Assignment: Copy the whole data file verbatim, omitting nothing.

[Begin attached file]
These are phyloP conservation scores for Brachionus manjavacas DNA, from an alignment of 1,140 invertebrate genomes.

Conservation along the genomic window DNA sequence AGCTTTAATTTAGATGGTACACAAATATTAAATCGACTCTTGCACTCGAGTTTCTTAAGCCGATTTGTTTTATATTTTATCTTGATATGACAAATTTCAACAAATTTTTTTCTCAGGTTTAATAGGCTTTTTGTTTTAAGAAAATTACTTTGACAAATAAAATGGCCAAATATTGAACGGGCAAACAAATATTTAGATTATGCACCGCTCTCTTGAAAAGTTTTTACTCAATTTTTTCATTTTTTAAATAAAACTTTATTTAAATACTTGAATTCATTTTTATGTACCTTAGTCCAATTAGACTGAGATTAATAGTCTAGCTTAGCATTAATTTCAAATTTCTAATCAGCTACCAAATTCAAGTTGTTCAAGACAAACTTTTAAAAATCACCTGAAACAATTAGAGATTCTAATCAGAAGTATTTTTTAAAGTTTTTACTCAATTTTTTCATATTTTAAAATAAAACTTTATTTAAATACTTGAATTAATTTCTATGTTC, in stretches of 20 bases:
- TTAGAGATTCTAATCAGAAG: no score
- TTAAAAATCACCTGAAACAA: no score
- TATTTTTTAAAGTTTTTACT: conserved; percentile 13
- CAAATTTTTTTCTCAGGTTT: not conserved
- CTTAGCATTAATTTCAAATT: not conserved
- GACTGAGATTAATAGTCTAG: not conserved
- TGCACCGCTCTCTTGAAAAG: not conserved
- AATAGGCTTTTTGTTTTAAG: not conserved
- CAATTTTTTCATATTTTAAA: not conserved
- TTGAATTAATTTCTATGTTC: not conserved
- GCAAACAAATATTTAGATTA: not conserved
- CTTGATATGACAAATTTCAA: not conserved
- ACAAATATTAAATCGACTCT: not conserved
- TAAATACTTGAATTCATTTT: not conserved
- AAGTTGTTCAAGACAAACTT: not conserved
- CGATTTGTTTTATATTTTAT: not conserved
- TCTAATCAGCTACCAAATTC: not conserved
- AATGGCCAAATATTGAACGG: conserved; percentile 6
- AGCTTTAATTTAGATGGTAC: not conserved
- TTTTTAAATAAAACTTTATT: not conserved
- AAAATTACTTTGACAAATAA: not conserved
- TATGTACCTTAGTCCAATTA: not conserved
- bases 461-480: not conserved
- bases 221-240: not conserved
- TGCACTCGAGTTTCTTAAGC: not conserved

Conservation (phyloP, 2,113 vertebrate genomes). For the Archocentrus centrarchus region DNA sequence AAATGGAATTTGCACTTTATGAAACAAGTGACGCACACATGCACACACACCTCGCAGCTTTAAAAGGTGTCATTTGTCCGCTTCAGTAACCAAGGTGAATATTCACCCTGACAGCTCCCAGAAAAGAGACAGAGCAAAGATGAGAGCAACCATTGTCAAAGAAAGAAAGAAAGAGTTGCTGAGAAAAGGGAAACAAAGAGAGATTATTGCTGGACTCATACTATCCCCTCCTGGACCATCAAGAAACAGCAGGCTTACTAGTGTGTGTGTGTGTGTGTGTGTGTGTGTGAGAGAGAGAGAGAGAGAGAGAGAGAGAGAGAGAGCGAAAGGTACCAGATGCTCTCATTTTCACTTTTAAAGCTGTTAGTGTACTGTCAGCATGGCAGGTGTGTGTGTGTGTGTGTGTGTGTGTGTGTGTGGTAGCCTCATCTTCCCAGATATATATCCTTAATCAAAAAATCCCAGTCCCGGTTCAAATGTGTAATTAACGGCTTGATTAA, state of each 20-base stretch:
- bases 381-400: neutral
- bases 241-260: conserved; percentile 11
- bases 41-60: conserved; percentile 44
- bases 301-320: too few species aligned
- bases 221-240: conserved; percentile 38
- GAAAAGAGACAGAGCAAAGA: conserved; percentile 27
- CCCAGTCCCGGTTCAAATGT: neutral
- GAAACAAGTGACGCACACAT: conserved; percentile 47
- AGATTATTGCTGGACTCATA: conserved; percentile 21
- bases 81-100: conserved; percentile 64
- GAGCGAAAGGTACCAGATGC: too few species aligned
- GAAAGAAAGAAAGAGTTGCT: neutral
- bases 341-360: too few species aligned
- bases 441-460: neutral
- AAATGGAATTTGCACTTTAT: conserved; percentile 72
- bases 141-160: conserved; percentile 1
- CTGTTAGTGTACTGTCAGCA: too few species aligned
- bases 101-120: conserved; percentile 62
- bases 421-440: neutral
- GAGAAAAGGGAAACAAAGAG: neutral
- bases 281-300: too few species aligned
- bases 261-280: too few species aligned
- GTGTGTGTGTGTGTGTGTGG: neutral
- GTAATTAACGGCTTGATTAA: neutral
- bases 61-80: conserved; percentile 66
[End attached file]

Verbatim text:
These are phyloP conservation scores for Brachionus manjavacas DNA, from an alignment of 1,140 invertebrate genomes.

Conservation along the genomic window DNA sequence AGCTTTAATTTAGATGGTACACAAATATTAAATCGACTCTTGCACTCGAGTTTCTTAAGCCGATTTGTTTTATATTTTATCTTGATATGACAAATTTCAACAAATTTTTTTCTCAGGTTTAATAGGCTTTTTGTTTTAAGAAAATTACTTTGACAAATAAAATGGCCAAATATTGAACGGGCAAACAAATATTTAGATTATGCACCGCTCTCTTGAAAAGTTTTTACTCAATTTTTTCATTTTTTAAATAAAACTTTATTTAAATACTTGAATTCATTTTTATGTACCTTAGTCCAATTAGACTGAGATTAATAGTCTAGCTTAGCATTAATTTCAAATTTCTAATCAGCTACCAAATTCAAGTTGTTCAAGACAAACTTTTAAAAATCACCTGAAACAATTAGAGATTCTAATCAGAAGTATTTTTTAAAGTTTTTACTCAATTTTTTCATATTTTAAAATAAAACTTTATTTAAATACTTGAATTAATTTCTATGTTC, in stretches of 20 bases:
- TTAGAGATTCTAATCAGAAG: no score
- TTAAAAATCACCTGAAACAA: no score
- TATTTTTTAAAGTTTTTACT: conserved; percentile 13
- CAAATTTTTTTCTCAGGTTT: not conserved
- CTTAGCATTAATTTCAAATT: not conserved
- GACTGAGATTAATAGTCTAG: not conserved
- TGCACCGCTCTCTTGAAAAG: not conserved
- AATAGGCTTTTTGTTTTAAG: not conserved
- CAATTTTTTCATATTTTAAA: not conserved
- TTGAATTAATTTCTATGTTC: not conserved
- GCAAACAAATATTTAGATTA: not conserved
- CTTGATATGACAAATTTCAA: not conserved
- ACAAATATTAAATCGACTCT: not conserved
- TAAATACTTGAATTCATTTT: not conserved
- AAGTTGTTCAAGACAAACTT: not conserved
- CGATTTGTTTTATATTTTAT: not conserved
- TCTAATCAGCTACCAAATTC: not conserved
- AATGGCCAAATATTGAACGG: conserved; percentile 6
- AGCTTTAATTTAGATGGTAC: not conserved
- TTTTTAAATAAAACTTTATT: not conserved
- AAAATTACTTTGACAAATAA: not conserved
- TATGTACCTTAGTCCAATTA: not conserved
- bases 461-480: not conserved
- bases 221-240: not conserved
- TGCACTCGAGTTTCTTAAGC: not conserved

Conservation (phyloP, 2,113 vertebrate genomes). For the Archocentrus centrarchus region DNA sequence AAATGGAATTTGCACTTTATGAAACAAGTGACGCACACATGCACACACACCTCGCAGCTTTAAAAGGTGTCATTTGTCCGCTTCAGTAACCAAGGTGAATATTCACCCTGACAGCTCCCAGAAAAGAGACAGAGCAAAGATGAGAGCAACCATTGTCAAAGAAAGAAAGAAAGAGTTGCTGAGAAAAGGGAAACAAAGAGAGATTATTGCTGGACTCATACTATCCCCTCCTGGACCATCAAGAAACAGCAGGCTTACTAGTGTGTGTGTGTGTGTGTGTGTGTGTGTGAGAGAGAGAGAGAGAGAGAGAGAGAGAGAGAGAGCGAAAGGTACCAGATGCTCTCATTTTCACTTTTAAAGCTGTTAGTGTACTGTCAGCATGGCAGGTGTGTGTGTGTGTGTGTGTGTGTGTGTGTGTGGTAGCCTCATCTTCCCAGATATATATCCTTAATCAAAAAATCCCAGTCCCGGTTCAAATGTGTAATTAACGGCTTGATTAA, state of each 20-base stretch:
- bases 381-400: neutral
- bases 241-260: conserved; percentile 11
- bases 41-60: conserved; percentile 44
- bases 301-320: too few species aligned
- bases 221-240: conserved; percentile 38
- GAAAAGAGACAGAGCAAAGA: conserved; percentile 27
- CCCAGTCCCGGTTCAAATGT: neutral
- GAAACAAGTGACGCACACAT: conserved; percentile 47
- AGATTATTGCTGGACTCATA: conserved; percentile 21
- bases 81-100: conserved; percentile 64
- GAGCGAAAGGTACCAGATGC: too few species aligned
- GAAAGAAAGAAAGAGTTGCT: neutral
- bases 341-360: too few species aligned
- bases 441-460: neutral
- AAATGGAATTTGCACTTTAT: conserved; percentile 72
- bases 141-160: conserved; percentile 1
- CTGTTAGTGTACTGTCAGCA: too few species aligned
- bases 101-120: conserved; percentile 62
- bases 421-440: neutral
- GAGAAAAGGGAAACAAAGAG: neutral
- bases 281-300: too few species aligned
- bases 261-280: too few species aligned
- GTGTGTGTGTGTGTGTGTGG: neutral
- GTAATTAACGGCTTGATTAA: neutral
- bases 61-80: conserved; percentile 66